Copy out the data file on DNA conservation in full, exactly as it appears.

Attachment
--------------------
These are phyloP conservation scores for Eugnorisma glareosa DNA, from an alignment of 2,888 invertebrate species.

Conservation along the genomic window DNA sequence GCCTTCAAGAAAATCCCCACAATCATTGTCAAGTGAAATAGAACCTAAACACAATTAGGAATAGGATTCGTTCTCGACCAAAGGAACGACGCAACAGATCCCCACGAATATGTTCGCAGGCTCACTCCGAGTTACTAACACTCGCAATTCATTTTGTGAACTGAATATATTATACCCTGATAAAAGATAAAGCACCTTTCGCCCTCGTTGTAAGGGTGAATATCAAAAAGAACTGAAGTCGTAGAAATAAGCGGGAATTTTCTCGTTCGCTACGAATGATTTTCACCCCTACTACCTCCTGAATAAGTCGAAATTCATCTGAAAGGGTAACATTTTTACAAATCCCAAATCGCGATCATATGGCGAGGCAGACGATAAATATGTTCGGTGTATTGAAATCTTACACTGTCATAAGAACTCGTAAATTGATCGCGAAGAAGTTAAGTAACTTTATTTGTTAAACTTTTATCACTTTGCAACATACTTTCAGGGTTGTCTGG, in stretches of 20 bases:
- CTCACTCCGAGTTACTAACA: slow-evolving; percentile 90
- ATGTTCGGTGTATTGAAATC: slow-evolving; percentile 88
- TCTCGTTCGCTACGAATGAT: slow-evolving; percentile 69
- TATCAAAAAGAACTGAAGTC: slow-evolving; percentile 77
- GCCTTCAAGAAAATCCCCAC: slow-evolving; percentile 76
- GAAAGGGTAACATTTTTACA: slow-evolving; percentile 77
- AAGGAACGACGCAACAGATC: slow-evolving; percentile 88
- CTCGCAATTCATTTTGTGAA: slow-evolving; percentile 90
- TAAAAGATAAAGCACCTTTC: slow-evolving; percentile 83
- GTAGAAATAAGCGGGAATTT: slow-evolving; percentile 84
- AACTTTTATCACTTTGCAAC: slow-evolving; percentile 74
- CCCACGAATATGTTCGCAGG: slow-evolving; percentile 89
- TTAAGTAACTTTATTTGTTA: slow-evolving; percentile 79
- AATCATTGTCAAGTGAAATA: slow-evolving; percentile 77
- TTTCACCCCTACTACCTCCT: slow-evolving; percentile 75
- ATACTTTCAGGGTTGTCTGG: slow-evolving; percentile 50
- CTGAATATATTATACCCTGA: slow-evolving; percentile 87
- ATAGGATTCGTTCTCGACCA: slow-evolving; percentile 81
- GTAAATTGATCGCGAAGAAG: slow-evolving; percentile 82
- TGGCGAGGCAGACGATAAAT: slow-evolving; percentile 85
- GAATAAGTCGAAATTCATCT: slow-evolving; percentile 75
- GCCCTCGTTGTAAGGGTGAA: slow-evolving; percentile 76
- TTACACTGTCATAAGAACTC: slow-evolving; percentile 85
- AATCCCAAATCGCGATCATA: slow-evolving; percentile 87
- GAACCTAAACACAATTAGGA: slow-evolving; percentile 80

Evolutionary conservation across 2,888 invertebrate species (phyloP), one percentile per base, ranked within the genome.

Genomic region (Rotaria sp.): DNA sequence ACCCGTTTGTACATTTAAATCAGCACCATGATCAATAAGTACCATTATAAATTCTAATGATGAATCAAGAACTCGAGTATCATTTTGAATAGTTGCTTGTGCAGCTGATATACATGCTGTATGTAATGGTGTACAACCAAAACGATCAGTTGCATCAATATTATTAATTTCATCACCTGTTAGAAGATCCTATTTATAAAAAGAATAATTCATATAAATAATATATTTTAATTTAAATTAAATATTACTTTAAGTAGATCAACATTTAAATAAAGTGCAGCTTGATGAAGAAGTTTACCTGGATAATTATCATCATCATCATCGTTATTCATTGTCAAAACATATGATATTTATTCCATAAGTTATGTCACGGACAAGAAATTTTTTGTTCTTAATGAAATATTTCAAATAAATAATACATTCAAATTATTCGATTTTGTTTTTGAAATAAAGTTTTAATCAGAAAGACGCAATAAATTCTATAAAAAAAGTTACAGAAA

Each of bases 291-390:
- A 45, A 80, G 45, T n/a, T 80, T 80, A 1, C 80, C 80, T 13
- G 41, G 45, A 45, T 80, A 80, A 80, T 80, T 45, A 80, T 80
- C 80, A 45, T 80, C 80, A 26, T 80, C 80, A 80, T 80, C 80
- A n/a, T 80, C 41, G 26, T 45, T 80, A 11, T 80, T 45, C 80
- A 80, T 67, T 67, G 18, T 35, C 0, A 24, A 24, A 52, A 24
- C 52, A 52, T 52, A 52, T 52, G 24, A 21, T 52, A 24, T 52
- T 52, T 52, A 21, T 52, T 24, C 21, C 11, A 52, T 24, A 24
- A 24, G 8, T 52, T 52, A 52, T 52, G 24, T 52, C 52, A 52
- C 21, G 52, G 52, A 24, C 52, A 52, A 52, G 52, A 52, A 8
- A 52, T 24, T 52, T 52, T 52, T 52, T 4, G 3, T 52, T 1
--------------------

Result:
These are phyloP conservation scores for Eugnorisma glareosa DNA, from an alignment of 2,888 invertebrate species.

Conservation along the genomic window DNA sequence GCCTTCAAGAAAATCCCCACAATCATTGTCAAGTGAAATAGAACCTAAACACAATTAGGAATAGGATTCGTTCTCGACCAAAGGAACGACGCAACAGATCCCCACGAATATGTTCGCAGGCTCACTCCGAGTTACTAACACTCGCAATTCATTTTGTGAACTGAATATATTATACCCTGATAAAAGATAAAGCACCTTTCGCCCTCGTTGTAAGGGTGAATATCAAAAAGAACTGAAGTCGTAGAAATAAGCGGGAATTTTCTCGTTCGCTACGAATGATTTTCACCCCTACTACCTCCTGAATAAGTCGAAATTCATCTGAAAGGGTAACATTTTTACAAATCCCAAATCGCGATCATATGGCGAGGCAGACGATAAATATGTTCGGTGTATTGAAATCTTACACTGTCATAAGAACTCGTAAATTGATCGCGAAGAAGTTAAGTAACTTTATTTGTTAAACTTTTATCACTTTGCAACATACTTTCAGGGTTGTCTGG, in stretches of 20 bases:
- CTCACTCCGAGTTACTAACA: slow-evolving; percentile 90
- ATGTTCGGTGTATTGAAATC: slow-evolving; percentile 88
- TCTCGTTCGCTACGAATGAT: slow-evolving; percentile 69
- TATCAAAAAGAACTGAAGTC: slow-evolving; percentile 77
- GCCTTCAAGAAAATCCCCAC: slow-evolving; percentile 76
- GAAAGGGTAACATTTTTACA: slow-evolving; percentile 77
- AAGGAACGACGCAACAGATC: slow-evolving; percentile 88
- CTCGCAATTCATTTTGTGAA: slow-evolving; percentile 90
- TAAAAGATAAAGCACCTTTC: slow-evolving; percentile 83
- GTAGAAATAAGCGGGAATTT: slow-evolving; percentile 84
- AACTTTTATCACTTTGCAAC: slow-evolving; percentile 74
- CCCACGAATATGTTCGCAGG: slow-evolving; percentile 89
- TTAAGTAACTTTATTTGTTA: slow-evolving; percentile 79
- AATCATTGTCAAGTGAAATA: slow-evolving; percentile 77
- TTTCACCCCTACTACCTCCT: slow-evolving; percentile 75
- ATACTTTCAGGGTTGTCTGG: slow-evolving; percentile 50
- CTGAATATATTATACCCTGA: slow-evolving; percentile 87
- ATAGGATTCGTTCTCGACCA: slow-evolving; percentile 81
- GTAAATTGATCGCGAAGAAG: slow-evolving; percentile 82
- TGGCGAGGCAGACGATAAAT: slow-evolving; percentile 85
- GAATAAGTCGAAATTCATCT: slow-evolving; percentile 75
- GCCCTCGTTGTAAGGGTGAA: slow-evolving; percentile 76
- TTACACTGTCATAAGAACTC: slow-evolving; percentile 85
- AATCCCAAATCGCGATCATA: slow-evolving; percentile 87
- GAACCTAAACACAATTAGGA: slow-evolving; percentile 80

Evolutionary conservation across 2,888 invertebrate species (phyloP), one percentile per base, ranked within the genome.

Genomic region (Rotaria sp.): DNA sequence ACCCGTTTGTACATTTAAATCAGCACCATGATCAATAAGTACCATTATAAATTCTAATGATGAATCAAGAACTCGAGTATCATTTTGAATAGTTGCTTGTGCAGCTGATATACATGCTGTATGTAATGGTGTACAACCAAAACGATCAGTTGCATCAATATTATTAATTTCATCACCTGTTAGAAGATCCTATTTATAAAAAGAATAATTCATATAAATAATATATTTTAATTTAAATTAAATATTACTTTAAGTAGATCAACATTTAAATAAAGTGCAGCTTGATGAAGAAGTTTACCTGGATAATTATCATCATCATCATCGTTATTCATTGTCAAAACATATGATATTTATTCCATAAGTTATGTCACGGACAAGAAATTTTTTGTTCTTAATGAAATATTTCAAATAAATAATACATTCAAATTATTCGATTTTGTTTTTGAAATAAAGTTTTAATCAGAAAGACGCAATAAATTCTATAAAAAAAGTTACAGAAA

Each of bases 291-390:
- A 45, A 80, G 45, T n/a, T 80, T 80, A 1, C 80, C 80, T 13
- G 41, G 45, A 45, T 80, A 80, A 80, T 80, T 45, A 80, T 80
- C 80, A 45, T 80, C 80, A 26, T 80, C 80, A 80, T 80, C 80
- A n/a, T 80, C 41, G 26, T 45, T 80, A 11, T 80, T 45, C 80
- A 80, T 67, T 67, G 18, T 35, C 0, A 24, A 24, A 52, A 24
- C 52, A 52, T 52, A 52, T 52, G 24, A 21, T 52, A 24, T 52
- T 52, T 52, A 21, T 52, T 24, C 21, C 11, A 52, T 24, A 24
- A 24, G 8, T 52, T 52, A 52, T 52, G 24, T 52, C 52, A 52
- C 21, G 52, G 52, A 24, C 52, A 52, A 52, G 52, A 52, A 8
- A 52, T 24, T 52, T 52, T 52, T 52, T 4, G 3, T 52, T 1